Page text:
Just beyond the lunchroom, a world opens up now that disabled students have a new life skills program.

Disabled Students Have a New Life Skills ProgramAt Anniston High School in Alabama, the room for life skills has a whole house set up.  There’s a kitchen, complete with dishwasher, a dining room table with place settings, and an ironing board.

For the last period of the school day, teens with intellectual disabilities learn skills in the room that most people take for granted.

The program is called “Transition Academy”.  The purpose is to teach students who have brain development disorders every day tasks, such as making a bed, cooking and cleaning a kitchen, and sorting laundry. The objective is to help the students gain some independence.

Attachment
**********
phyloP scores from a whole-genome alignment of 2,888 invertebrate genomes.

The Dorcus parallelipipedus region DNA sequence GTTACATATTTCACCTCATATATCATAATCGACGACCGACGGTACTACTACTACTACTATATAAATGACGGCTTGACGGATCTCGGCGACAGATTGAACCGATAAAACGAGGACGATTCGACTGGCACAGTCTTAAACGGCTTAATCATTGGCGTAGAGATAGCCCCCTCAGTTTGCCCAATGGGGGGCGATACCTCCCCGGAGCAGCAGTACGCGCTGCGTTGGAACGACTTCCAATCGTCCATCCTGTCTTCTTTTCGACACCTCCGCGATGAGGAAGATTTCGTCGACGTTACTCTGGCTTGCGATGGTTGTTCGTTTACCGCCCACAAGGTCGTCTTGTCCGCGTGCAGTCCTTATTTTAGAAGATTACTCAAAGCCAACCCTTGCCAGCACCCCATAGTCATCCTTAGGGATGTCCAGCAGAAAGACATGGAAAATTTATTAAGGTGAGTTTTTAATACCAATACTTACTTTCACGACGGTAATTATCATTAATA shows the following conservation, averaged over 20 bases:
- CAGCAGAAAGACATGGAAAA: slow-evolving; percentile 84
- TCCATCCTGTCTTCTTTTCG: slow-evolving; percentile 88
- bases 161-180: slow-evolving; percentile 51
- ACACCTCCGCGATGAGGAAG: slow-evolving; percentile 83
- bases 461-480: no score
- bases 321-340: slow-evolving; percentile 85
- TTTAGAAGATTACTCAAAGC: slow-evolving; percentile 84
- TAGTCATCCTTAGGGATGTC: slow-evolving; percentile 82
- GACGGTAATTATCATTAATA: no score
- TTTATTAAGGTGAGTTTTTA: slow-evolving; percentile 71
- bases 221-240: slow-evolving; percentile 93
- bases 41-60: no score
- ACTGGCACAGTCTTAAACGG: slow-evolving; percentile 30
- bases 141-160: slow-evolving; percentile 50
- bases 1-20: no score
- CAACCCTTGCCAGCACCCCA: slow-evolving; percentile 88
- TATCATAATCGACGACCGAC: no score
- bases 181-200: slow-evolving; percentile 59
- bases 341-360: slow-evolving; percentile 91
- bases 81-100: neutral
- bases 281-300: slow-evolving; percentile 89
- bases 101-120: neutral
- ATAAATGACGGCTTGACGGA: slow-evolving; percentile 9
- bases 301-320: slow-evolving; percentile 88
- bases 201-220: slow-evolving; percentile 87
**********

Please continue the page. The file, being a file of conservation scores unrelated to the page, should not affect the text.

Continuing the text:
A grant from the state Department of Education was approved in April, making the repurposing of the room and development of the program possible, according to director of special education Gwendolyn Baker. She calls the program a “specialized career tech academy.” In addition to teaching self care, the skills that the teens learn can also help some of them work at jobs in hotels, or as launderers or dry cleaners.

“We talk a lot about college to career and military,” said Sherron Jinadu, Anniston High School’s principal, “and this is the transition we serve to students in this capacity.”

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